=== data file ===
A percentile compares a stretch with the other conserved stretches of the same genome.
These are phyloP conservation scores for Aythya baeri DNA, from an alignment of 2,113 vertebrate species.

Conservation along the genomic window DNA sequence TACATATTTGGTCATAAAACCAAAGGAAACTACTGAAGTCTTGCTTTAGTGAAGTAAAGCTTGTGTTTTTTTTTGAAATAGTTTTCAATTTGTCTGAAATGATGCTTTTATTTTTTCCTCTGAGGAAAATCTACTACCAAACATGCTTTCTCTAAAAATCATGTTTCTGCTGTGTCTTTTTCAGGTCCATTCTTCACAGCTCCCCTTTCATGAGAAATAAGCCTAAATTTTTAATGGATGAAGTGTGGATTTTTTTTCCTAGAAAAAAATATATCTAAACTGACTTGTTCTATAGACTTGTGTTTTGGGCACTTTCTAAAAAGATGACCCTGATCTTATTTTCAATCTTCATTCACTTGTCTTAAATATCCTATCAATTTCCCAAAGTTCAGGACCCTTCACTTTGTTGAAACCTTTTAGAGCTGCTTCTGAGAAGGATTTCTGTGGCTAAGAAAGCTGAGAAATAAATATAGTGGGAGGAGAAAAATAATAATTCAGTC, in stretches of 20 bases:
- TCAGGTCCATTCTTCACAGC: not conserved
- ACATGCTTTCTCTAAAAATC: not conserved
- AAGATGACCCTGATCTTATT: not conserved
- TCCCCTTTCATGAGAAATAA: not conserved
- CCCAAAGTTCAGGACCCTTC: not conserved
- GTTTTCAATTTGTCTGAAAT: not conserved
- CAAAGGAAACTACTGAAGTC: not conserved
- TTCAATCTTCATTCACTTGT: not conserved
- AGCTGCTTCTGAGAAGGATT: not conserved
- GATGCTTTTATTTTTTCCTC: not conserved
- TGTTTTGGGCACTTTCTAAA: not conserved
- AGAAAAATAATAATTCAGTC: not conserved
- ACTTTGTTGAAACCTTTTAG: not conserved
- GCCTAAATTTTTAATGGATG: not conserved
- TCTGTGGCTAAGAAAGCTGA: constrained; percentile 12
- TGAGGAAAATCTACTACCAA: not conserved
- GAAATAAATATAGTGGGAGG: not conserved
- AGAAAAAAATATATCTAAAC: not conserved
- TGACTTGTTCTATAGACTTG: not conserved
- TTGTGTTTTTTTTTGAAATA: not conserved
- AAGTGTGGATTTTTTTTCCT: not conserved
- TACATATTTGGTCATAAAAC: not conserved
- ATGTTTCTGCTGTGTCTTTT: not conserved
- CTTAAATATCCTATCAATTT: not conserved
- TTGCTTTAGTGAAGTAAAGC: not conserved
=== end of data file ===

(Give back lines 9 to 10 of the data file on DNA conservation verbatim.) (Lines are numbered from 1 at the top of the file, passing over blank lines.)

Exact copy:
- GTTTTCAATTTGTCTGAAAT: not conserved
- CAAAGGAAACTACTGAAGTC: not conserved